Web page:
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French WW2 Drama Shines In Past And Present

'Sarah's Key' works as both a historical and a modern day statement on the tolls of war.

Sarah’s Key is an excellent film about a little known piece of World War II history...the Vel' d'Hiv Roundup. 

Over two days in July 1942, French Jews (men, women and many, many children) were rounded up and sent to holding centers in Paris and then camps in France and eventually, German-run concentration camps. 

The conditions were unspeakable...in the holding center, they were forced to lie among their own filth and waste.  Once in the French camps, conditions were not much better.  Basically, everything you have heard or seen or know about German-run WWII concentration camps, this is on the same level. 

But, this was the French.  Not the Nazis.  Not the SS.  Rather, the French police.  Yes, at the time France was occupied by Germany, but still...these were Frenchmen who corralled up other French men and women and children. 

This film, based on the 2007 bestselling novel by Tatiana de Rosnay, tells the story of one family who is taken away in 1942 during the Vel' d'Hiv Roundup and, in the present, one woman journalist who is determined to get to the truth. 

In 1942, the young girl of the displaced family, Sarah, is determined, above anything else, to get to her brother whom she locked in a closet when the French police arrived to take the family away.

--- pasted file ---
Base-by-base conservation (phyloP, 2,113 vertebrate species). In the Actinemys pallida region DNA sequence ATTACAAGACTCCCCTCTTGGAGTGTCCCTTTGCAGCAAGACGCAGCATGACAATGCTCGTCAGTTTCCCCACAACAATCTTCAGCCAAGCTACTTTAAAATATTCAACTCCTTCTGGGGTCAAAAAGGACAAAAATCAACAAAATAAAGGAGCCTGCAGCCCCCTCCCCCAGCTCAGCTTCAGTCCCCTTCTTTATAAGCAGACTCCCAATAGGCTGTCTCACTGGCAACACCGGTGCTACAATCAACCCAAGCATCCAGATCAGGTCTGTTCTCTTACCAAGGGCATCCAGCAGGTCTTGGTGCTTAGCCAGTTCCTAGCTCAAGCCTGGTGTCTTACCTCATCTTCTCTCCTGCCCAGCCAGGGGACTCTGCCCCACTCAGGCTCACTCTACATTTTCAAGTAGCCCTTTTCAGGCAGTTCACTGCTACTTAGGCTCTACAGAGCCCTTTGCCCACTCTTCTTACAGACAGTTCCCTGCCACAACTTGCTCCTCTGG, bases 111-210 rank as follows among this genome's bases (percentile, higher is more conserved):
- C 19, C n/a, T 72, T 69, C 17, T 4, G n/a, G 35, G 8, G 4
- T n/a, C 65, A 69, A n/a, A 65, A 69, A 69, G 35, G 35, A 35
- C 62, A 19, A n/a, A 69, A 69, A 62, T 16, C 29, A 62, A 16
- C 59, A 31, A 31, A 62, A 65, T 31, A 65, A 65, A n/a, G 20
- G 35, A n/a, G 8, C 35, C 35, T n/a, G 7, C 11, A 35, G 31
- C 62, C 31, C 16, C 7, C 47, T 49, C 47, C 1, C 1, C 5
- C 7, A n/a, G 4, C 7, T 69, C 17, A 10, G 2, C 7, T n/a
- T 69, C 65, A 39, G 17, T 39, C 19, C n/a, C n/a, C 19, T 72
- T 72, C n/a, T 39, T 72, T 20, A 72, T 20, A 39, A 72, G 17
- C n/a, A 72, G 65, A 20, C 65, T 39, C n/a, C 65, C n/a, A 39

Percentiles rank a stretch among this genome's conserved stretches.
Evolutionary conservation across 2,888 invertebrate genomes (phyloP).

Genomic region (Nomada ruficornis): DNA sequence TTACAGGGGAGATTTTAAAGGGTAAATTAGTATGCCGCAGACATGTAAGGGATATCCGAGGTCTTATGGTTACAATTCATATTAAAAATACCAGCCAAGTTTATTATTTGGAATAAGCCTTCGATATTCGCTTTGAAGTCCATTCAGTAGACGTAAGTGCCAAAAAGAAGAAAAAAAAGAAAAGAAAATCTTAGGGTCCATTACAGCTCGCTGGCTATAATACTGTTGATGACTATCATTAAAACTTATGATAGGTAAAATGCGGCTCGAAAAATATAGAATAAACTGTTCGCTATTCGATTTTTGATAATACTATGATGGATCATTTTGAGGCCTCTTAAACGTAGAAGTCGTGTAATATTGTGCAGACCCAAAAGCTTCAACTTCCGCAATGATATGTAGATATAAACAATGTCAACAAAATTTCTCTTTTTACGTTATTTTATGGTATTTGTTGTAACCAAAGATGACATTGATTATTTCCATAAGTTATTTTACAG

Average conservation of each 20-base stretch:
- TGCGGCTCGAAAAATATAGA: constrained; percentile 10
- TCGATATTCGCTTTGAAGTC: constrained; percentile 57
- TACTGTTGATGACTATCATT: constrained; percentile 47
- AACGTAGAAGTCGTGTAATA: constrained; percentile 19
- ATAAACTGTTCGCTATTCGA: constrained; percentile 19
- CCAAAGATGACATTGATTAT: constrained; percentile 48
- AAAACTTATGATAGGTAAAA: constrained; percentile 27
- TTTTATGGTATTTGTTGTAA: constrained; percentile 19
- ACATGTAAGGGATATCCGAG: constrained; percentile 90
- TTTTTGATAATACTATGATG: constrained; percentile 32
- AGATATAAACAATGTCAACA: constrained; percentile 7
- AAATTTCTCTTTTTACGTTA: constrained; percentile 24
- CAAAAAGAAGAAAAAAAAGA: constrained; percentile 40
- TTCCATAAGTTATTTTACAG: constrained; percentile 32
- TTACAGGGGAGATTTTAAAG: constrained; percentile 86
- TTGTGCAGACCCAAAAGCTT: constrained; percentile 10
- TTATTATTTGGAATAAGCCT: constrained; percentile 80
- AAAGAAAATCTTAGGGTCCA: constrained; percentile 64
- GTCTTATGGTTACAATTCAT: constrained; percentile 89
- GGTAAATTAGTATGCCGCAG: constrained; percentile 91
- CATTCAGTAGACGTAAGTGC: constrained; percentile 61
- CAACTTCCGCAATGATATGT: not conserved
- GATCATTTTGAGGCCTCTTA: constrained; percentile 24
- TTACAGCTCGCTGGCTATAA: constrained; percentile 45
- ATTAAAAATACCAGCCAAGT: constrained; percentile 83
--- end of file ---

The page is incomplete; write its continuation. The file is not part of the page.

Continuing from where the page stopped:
In the present day, the journalist, Julia, moves into a Parisian apartment with her family and, as she's researching a story on the Roundup, she discovers that the new apartment has ties with this devastating page in French history.  Since the apartment belongs to her husband’s family, her researching the story takes a toll on her relationship. 

Now, I did not read the novel by Rosnay so I cannot speak on how this adaptation hews to the book.  But, judging the film on its own merits, the film does a great job of capturing the right mix of emotions.  Yes, the story speaks volumes here.  Even a documentary on this period of history would be a moving, emotive work. 

But Sarah’s Key takes the grisly historical element and twists it with a modern time filled with hope and love.  Kristin Scott Thomas once again balances perfectly between both French and English to stand out as one of the more versatile actresses working today.  The surprise here is the young girl who plays Sarah, Mélusine Mayance.  Sarah is a demanding role and Mayance succeeds in capturing the right amount of hope and anguish in Sarah’s troubled young face.  A MUST SEE movie for all. 

Sarah’s Key: 2010, PG-13, 111 minutes, mostly in French but some in English, directed by Gilles Paquet-Brenner, starring Kristin Scott Thomas, Mélusine Mayance and Aiden Quinn.  The Niles Library owns this title on DVD. 

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